profound

When you need a word that's deeper than "deep," consider profound. A philosopher is likely to make many profound pronouncements.

Profundus literally means "deep" in Latin, and profound had the same meaning when it entered English in the 14th century. But even then, it also meant "figuratively deep" — that is, very great or intense: "The new laws have had a profound impact." Of people, it means "very knowledgeable or insightful," but sometimes when a person tries to sound profound, they're really just giving you superficial knowledge dressed up with big words.

Definitions of profound
  1. adjective
    situated at or extending to great depth; too deep to have been sounded or plumbed
    “the profound depths of the sea”
    synonyms: unfathomed, unplumbed, unsounded
    deep
    having great spatial extension or penetration downward or inward from an outer surface or backward or laterally or outward from a center; sometimes used in combination
  2. adjective
    coming from deep within one
    “a profound sigh”
    Synonyms:
    deep
    relatively deep or strong; affecting one deeply
  3. adjective
    showing intellectual penetration or emotional depth
    “the differences are profound
    “a profound insight”
    “a profound book”
    “a profound mind”
    profound contempt”
    profound regret”
    Synonyms:
    intense
    possessing or displaying a distinctive feature to a heightened degree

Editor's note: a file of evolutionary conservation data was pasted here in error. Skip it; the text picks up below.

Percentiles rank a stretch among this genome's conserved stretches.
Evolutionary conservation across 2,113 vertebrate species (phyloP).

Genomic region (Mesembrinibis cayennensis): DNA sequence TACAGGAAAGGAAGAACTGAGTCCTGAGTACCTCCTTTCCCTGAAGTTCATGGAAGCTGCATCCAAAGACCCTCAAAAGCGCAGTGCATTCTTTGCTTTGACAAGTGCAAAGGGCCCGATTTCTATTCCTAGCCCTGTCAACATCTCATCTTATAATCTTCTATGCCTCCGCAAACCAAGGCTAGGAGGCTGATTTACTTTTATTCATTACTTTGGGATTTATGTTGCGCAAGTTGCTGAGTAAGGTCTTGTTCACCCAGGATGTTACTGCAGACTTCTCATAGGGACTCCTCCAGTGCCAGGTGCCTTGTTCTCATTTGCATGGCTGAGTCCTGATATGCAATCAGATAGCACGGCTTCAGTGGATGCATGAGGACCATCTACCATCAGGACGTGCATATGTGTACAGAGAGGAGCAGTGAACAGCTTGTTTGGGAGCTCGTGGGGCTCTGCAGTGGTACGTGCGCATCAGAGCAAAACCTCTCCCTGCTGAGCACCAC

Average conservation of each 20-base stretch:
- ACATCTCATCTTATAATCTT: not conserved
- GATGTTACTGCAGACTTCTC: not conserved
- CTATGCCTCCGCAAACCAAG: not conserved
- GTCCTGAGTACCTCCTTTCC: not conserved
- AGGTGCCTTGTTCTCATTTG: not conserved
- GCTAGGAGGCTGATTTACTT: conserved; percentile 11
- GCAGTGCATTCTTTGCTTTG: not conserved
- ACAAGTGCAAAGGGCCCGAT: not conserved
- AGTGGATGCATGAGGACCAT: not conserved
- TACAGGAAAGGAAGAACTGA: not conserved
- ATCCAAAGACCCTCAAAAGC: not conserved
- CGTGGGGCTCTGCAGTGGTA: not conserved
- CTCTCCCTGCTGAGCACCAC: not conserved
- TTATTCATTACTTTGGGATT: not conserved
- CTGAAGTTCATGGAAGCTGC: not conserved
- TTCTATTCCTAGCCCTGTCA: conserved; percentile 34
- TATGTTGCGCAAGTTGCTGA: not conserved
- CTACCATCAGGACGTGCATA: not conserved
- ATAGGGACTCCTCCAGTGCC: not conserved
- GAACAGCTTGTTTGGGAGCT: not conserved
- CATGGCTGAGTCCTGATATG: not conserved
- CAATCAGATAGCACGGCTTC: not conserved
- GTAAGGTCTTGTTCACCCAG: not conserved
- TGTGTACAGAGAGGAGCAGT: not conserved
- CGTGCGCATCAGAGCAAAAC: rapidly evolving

deep
    marked by depth of thinking
    thoughtful
    having intellectual depth
    scholarly
    characteristic of scholars or scholarship
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    Antonyms:
    superficial
    concerned with or comprehending only what is apparent or obvious; not deep or penetrating emotionally or intellectually
    careless
    marked by lack of attention or consideration or forethought or thoroughness; not careful
    outward
    relating to physical reality rather than with thoughts or the mind
    apparent, ostensible, seeming
    appearing as such but not necessarily so
    dilettante, dilettanteish, dilettantish, sciolistic
    showing frivolous or superficial interest; amateurish
    facile
    arrived at without due care or effort; lacking depth
    glib
    marked by lack of intellectual depth
    looking, sounding
    appearing to be as specified; usually used as combining forms
    shallow
    lacking depth of intellect or knowledge; concerned only with what is obvious
    skin-deep
    penetrating no deeper than the skin: "her beauty is only skin-deep"
    frivolous
    not serious in content or attitude or behavior
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  4. adjective
    of the greatest intensity; complete
    “a profound silence”
    “a state of profound shock”
    Synonyms:
    intense
    possessing or displaying a distinctive feature to a heightened degree
  5. adjective
    (of sleep) deep and complete
    “fell into a profound sleep”
    synonyms: heavy, sound, wakeless
    deep
    relatively deep or strong; affecting one deeply
  6. adjective
    far-reaching and thoroughgoing in effect especially on the nature of something
    profound social changes”
    synonyms: fundamental
    important, significant
    important in effect or meaning
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